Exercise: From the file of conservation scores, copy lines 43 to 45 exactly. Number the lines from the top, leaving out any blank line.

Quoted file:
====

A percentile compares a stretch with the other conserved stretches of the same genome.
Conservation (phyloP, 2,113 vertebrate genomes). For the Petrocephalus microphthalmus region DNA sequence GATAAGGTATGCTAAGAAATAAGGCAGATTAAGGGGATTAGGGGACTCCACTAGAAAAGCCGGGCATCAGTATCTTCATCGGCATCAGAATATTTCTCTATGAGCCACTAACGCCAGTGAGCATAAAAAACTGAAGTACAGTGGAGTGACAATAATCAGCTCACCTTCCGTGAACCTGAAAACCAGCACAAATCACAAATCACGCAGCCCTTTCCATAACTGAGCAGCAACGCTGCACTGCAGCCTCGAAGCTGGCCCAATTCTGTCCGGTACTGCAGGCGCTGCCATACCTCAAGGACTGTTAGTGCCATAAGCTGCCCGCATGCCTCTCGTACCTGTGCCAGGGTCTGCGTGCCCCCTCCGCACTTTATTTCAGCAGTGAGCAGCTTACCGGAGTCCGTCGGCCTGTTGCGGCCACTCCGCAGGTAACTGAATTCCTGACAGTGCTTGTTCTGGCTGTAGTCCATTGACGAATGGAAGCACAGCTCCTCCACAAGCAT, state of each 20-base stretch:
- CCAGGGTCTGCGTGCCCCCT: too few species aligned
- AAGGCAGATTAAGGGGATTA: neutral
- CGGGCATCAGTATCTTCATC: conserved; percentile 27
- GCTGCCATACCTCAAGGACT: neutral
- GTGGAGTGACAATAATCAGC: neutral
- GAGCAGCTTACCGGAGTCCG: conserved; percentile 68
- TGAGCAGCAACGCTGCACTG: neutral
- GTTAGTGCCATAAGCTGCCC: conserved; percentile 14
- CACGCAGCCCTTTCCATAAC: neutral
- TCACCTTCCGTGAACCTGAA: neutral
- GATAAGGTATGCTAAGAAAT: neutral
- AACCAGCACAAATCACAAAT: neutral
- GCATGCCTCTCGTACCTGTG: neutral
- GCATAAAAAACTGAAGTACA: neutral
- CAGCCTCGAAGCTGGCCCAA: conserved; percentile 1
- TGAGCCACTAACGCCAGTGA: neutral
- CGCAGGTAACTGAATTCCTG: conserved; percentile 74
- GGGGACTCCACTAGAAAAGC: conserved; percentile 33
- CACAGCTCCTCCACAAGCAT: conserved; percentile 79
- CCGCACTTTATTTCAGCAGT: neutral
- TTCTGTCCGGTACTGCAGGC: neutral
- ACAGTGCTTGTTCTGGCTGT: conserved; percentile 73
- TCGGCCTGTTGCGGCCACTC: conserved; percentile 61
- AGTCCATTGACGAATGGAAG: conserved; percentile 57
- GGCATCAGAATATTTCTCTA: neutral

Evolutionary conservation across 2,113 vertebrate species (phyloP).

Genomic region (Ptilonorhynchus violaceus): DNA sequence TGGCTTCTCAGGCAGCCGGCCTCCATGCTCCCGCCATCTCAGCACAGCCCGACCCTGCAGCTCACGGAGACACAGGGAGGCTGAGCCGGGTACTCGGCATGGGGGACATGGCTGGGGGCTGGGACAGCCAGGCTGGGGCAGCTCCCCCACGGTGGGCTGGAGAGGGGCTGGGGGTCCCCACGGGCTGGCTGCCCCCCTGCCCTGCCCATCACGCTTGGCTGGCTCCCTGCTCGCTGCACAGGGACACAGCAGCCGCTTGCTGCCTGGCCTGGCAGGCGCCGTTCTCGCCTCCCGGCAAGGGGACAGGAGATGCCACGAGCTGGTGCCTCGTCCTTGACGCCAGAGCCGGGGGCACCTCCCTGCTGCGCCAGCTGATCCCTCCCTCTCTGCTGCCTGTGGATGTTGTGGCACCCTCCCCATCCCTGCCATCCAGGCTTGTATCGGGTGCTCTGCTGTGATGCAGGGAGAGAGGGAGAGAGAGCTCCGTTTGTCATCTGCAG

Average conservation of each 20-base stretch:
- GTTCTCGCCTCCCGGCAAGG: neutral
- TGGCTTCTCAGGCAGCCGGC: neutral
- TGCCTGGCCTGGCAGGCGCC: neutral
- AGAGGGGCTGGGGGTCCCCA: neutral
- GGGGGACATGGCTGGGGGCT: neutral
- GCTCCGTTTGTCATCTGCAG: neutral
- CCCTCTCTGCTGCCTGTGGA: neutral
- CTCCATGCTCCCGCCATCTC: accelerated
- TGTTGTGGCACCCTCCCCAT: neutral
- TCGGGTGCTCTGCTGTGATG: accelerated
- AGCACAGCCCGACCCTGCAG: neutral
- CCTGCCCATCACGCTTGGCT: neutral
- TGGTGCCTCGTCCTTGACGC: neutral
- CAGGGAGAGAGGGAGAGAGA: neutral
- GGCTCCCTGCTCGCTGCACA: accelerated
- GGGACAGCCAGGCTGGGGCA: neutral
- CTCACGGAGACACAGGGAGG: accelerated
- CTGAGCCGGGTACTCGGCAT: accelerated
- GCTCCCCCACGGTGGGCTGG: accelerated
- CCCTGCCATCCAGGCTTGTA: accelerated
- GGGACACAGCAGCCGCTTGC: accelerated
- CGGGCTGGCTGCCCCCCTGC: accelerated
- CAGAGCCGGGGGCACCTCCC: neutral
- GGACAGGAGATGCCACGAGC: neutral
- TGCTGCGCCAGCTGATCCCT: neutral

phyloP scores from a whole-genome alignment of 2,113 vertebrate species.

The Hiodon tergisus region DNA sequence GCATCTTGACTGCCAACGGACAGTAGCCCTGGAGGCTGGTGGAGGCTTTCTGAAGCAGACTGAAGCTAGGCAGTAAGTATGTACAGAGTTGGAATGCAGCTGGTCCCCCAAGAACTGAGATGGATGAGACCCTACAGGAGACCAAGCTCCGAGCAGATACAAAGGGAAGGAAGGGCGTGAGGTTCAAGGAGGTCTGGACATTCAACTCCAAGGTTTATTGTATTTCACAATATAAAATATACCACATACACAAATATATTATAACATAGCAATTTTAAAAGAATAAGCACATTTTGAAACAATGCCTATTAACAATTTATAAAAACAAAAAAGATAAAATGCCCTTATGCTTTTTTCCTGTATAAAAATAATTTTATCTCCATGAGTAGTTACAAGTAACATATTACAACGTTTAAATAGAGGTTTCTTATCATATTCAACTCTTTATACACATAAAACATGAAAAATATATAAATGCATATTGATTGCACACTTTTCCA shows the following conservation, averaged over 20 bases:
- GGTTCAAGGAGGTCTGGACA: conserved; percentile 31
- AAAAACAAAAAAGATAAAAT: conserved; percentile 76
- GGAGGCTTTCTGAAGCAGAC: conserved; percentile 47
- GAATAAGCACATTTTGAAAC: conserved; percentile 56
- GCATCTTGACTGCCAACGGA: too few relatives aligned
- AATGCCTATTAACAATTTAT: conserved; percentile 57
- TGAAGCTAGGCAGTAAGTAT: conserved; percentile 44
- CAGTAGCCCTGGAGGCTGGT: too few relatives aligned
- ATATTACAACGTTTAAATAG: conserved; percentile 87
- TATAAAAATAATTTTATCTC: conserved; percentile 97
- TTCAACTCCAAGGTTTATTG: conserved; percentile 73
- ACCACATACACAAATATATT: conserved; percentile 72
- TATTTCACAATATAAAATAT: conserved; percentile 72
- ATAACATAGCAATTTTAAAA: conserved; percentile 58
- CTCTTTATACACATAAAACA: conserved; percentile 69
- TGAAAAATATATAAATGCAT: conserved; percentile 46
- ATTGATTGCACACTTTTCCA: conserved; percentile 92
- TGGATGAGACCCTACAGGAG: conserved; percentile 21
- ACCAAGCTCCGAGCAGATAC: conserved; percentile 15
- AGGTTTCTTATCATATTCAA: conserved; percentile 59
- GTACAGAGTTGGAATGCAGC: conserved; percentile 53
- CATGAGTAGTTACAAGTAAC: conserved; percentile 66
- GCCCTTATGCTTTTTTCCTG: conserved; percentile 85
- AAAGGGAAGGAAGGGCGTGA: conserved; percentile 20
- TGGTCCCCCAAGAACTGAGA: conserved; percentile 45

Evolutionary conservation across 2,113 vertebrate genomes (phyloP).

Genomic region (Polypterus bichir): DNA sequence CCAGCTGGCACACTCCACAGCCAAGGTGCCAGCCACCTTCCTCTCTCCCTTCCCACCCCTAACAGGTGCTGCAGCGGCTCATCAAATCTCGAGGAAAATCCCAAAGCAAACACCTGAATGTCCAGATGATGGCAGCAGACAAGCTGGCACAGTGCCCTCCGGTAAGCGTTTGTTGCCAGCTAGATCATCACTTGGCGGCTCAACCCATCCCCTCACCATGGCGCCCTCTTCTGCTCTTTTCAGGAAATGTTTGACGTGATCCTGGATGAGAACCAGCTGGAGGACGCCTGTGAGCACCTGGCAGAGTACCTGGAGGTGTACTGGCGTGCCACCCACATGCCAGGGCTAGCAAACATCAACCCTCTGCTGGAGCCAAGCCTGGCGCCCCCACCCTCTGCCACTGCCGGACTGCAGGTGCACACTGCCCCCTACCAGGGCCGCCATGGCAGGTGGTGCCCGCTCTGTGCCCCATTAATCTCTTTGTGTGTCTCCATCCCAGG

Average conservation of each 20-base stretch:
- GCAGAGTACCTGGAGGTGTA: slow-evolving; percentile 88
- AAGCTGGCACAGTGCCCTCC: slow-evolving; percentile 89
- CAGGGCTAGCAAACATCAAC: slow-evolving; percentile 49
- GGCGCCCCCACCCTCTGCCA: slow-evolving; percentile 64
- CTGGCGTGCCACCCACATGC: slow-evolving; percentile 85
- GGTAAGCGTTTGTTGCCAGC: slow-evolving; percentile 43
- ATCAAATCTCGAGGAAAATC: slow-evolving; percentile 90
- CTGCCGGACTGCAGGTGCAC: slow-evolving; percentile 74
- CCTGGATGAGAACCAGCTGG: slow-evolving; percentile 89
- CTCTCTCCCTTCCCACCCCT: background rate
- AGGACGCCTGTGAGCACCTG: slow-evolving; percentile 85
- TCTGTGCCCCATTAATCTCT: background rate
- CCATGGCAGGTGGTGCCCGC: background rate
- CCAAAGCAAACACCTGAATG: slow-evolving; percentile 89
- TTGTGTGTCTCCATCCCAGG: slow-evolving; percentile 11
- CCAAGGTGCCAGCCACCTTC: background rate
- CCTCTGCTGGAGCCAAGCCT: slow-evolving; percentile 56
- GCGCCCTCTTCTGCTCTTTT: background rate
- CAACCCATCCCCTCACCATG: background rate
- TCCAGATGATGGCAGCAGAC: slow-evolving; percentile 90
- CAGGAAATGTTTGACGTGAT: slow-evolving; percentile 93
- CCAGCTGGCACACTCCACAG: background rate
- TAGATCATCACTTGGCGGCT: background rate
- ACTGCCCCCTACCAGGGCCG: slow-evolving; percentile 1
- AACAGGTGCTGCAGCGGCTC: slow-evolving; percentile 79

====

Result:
- TGGTGCCTCGTCCTTGACGC: neutral
- CAGGGAGAGAGGGAGAGAGA: neutral
- GGCTCCCTGCTCGCTGCACA: accelerated